Unlike many consumers of the free internet, I’m not against the latest lifeboat Elon Musk seems to be trying to build via live conversations with world leaders.
After all, if something is free, something else is the revenue-generating product—usually the user and all the data that can be collected about their thoughts, feelings, and actions.
But I won’t be paying for Elon Musk’s shell of a global town square. It implies the value of the conversation there hasn’t changed, but it deeply has since his takeover in November.
In that time, he’s lost two heads of trust and safety. He’s turned verification into a pay-for-play scheme while empowering a community that embraces hateful conduct under the guise of defending free speech. He’s also continued to use the platform to incite bullying, doxxing, and misinformation.
Given this, it is hard to see why anyone would want to pay to participate in the platform as we know it today.
Twitter as we knew it just a year ago had value beyond its 368 million monthly active users; it brought users directly to celebrities, brands of all sizes, politicians, and breaking news in an era of global connection. Sure, your tweet at Taylor Swift might be one in a million, but there was still the chance she might see it and respond. And the community guidelines were largely there to protect the average user from hate, abuse, and grift.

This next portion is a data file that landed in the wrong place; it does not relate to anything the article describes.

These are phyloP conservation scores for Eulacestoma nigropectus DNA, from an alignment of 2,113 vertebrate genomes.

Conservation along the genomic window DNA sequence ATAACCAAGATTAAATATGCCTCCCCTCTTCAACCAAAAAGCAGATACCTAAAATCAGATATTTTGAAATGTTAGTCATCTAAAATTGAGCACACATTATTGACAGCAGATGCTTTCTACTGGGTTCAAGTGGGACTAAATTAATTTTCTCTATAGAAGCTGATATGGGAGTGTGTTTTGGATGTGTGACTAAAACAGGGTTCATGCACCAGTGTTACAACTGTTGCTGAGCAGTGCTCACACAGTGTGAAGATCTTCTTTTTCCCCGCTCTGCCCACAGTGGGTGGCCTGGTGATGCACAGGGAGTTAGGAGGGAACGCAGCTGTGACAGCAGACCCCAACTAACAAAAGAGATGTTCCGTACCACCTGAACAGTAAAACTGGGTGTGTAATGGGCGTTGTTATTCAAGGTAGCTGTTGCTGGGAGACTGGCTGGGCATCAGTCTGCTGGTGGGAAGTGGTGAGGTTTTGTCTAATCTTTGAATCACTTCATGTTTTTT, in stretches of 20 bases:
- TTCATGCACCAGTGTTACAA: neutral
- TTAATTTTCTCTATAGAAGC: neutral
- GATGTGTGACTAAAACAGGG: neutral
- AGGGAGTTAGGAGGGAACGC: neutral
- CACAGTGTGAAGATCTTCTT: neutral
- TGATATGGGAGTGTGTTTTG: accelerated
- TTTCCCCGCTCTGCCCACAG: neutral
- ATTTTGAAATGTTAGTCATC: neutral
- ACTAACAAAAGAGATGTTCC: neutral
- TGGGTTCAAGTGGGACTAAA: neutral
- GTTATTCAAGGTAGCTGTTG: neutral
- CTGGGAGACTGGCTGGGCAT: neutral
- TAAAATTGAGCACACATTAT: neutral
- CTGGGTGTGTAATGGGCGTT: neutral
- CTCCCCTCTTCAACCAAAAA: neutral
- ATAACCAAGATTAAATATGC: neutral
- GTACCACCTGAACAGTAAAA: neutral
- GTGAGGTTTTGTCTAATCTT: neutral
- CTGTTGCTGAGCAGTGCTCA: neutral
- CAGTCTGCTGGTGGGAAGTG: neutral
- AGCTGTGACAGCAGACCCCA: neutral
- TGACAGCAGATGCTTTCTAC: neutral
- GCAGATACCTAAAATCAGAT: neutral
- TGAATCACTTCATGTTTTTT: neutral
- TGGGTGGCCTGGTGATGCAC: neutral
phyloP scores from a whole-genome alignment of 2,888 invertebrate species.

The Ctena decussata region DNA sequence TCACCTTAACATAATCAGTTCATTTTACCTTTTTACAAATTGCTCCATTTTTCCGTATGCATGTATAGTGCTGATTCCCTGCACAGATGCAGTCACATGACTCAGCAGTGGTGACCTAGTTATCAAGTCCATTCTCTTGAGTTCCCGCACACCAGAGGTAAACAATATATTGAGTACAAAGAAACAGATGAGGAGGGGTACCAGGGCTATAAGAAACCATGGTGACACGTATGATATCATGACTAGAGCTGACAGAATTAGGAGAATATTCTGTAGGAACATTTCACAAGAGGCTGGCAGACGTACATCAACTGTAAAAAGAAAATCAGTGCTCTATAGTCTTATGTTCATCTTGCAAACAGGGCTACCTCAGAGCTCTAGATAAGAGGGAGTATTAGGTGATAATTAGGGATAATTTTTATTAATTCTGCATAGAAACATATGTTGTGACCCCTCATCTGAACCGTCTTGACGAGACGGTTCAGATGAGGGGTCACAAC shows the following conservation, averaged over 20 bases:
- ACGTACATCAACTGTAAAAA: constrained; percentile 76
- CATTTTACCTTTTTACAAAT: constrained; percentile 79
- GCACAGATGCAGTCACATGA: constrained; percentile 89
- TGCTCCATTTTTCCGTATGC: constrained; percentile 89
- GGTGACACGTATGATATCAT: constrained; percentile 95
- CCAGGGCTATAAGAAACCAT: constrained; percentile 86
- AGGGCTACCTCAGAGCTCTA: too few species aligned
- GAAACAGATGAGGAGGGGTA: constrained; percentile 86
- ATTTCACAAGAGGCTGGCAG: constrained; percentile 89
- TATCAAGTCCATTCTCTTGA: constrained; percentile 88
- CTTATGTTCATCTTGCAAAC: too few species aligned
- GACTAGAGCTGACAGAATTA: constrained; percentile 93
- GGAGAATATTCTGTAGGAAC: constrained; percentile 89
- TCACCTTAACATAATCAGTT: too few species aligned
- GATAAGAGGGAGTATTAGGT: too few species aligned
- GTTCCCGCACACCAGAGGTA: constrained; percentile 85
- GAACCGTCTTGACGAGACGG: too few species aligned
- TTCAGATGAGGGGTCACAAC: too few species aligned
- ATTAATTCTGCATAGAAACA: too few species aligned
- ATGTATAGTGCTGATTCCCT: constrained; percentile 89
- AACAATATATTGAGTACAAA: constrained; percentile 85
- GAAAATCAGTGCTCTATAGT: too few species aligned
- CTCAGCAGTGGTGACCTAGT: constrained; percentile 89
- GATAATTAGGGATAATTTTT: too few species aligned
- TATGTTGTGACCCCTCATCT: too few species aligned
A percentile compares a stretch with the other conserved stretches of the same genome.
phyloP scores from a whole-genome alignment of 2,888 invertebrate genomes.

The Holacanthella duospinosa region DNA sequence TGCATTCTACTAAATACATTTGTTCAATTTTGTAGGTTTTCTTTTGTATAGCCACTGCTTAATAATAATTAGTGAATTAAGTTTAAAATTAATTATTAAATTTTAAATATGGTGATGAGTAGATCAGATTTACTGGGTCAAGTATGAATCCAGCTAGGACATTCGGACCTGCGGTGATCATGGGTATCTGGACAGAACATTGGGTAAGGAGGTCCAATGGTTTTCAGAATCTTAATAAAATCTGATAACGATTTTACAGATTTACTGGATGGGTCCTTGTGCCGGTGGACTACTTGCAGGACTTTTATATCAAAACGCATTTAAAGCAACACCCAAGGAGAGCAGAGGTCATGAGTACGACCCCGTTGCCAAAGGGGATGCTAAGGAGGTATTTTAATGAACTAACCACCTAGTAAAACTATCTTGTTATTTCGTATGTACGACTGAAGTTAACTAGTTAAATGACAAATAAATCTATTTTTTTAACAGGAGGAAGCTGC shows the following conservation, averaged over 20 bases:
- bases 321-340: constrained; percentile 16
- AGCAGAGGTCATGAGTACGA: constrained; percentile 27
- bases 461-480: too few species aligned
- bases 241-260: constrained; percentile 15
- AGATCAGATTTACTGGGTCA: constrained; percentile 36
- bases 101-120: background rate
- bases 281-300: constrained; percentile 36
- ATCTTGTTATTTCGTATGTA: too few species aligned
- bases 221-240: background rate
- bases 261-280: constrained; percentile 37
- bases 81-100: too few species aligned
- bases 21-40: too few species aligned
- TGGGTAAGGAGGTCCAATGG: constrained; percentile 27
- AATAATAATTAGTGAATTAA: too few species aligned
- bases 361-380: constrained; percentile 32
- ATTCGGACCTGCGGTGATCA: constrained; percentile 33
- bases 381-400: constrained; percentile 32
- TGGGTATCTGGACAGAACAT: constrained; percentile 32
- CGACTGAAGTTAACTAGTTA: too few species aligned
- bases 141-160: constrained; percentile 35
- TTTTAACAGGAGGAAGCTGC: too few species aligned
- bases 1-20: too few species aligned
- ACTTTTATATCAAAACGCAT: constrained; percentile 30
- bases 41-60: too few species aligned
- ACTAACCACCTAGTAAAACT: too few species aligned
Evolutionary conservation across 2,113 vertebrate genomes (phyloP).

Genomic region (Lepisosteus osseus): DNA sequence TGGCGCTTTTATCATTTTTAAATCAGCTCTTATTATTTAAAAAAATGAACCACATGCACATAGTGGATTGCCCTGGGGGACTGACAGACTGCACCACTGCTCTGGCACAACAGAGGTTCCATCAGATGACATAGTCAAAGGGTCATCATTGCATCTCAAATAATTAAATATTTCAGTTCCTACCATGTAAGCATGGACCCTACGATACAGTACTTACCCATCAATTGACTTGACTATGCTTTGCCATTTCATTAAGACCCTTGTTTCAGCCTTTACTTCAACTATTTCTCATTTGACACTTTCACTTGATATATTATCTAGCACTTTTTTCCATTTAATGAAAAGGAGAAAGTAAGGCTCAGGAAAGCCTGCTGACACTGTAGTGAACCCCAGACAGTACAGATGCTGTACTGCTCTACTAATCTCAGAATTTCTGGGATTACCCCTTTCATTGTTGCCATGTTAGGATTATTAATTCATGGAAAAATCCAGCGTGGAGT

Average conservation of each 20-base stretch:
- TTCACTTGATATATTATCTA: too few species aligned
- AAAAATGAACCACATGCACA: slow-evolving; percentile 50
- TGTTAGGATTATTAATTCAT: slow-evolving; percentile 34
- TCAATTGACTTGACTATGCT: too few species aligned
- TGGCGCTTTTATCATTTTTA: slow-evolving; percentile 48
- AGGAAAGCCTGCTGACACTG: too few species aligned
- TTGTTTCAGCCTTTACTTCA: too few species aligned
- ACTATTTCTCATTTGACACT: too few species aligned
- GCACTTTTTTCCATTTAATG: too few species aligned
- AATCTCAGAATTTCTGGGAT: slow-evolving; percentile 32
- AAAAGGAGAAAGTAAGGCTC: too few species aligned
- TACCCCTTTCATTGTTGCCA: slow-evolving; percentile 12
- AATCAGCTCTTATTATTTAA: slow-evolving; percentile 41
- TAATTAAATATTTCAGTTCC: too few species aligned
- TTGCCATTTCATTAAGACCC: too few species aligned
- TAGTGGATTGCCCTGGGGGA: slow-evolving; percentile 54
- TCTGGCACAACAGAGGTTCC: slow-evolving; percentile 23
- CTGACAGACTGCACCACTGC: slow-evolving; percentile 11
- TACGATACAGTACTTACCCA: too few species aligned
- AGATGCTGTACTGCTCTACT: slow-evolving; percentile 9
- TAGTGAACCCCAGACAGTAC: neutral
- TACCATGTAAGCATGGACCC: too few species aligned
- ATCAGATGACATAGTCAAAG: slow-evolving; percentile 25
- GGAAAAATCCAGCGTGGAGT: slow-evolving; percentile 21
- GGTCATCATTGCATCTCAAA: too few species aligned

Those guidelines and their enforcement also lowered risks for advertisers and brands to associate with Twitter. Musk’s actions have seen a 50 per cent decrease in ad revenue, demonstrating those feelings of safety are gone. Dive into any private group of social media professionals and you will find discussions not just of risk and liability, but morality and pure value in continuing to use the platform for promotion. What if my brand ends up next to an antisemitic tweet and someone takes a screenshot? Are our customers even using it anymore? Very quietly, do we want the customers who are still using the platform if they’re participating in the free-for-all?
Regardless, we simply do not yet know enough about this proposal to charge the common user to participate to say whether it will save or kill the platform. Today, this sounds like more of a death knell than a life raft. And it begs the question: if you want me to pay, does that mean you will stop selling my data in exchange for my subscription? Something tells me that Musk will find more revenue in user data than in users themselves.
Rachael Berkey is VP of social strategy at Clarity.